Blowin' the Blues Away: Performance and Meaning on the New York Jazz Scene

By Travis A. Jackson | Go to book overview

CHAPTER 4
The New York Jazz Scene
in the 1990s

Jazz in the 1990s, as in the 1920s and the 1950s, enjoyed a particularly high public profile, one that perhaps culminated with the airing of Ken Burns’s Jazz on PBS in 2001. Interest in jazz, however, was still centered more on the personalities of musicians and the abstract development of musical style than on the contours and effects of a temporally and spatially located scene. Building on the previous discussions of history, memory, race, culture, and practices, on one hand, and spatiality, on the other, I offer as a corrective a focus not only on the people moving through and populating the scene, but also on the spaces and institutions they manipulate (and that manipulate them) in the process of making jazz. Central here are the relationships between all involved as the scene changes and develops, even in the course of one decade. In the pages that follow, I will rapidly sketch the major elements of the jazz scene in and since the 1990s. Toward the end of the chapter I devote more attention to the interaction of those differing elements to show how, together, they have as much impact on the making of jazz as ready-made notions of musical or historical progress.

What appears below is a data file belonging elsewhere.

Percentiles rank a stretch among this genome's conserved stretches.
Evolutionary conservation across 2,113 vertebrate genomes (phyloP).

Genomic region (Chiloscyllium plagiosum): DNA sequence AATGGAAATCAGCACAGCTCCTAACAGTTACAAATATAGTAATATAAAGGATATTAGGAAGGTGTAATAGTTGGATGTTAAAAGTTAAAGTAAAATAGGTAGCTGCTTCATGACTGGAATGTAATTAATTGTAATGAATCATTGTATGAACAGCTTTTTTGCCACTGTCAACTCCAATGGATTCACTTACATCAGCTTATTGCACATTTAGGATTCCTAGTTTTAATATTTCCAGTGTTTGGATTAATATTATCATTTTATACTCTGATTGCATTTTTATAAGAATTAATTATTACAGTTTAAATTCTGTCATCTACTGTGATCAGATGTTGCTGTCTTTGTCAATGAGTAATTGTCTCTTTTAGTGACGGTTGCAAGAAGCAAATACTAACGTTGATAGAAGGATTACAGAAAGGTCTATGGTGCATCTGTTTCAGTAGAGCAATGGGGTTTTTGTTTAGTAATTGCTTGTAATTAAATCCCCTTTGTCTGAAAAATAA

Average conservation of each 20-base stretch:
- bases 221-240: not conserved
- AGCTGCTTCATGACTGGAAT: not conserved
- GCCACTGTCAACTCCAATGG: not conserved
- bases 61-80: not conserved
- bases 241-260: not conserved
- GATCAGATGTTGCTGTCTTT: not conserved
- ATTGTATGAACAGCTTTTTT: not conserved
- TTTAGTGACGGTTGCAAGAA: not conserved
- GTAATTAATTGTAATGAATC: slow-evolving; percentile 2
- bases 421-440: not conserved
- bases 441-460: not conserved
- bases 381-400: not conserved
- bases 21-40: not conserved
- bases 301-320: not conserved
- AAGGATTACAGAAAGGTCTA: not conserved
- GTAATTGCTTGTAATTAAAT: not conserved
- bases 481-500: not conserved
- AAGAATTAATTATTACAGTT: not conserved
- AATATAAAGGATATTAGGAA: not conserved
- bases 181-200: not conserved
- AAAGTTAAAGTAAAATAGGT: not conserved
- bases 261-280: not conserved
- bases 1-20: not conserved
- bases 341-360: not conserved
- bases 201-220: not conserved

MUSICIANS

The number of New York-based musicians active on the jazz scene is difficult to determine. Reliance on the data one could gather from the membership rolls of Local 802 of the American Federation of Musicians

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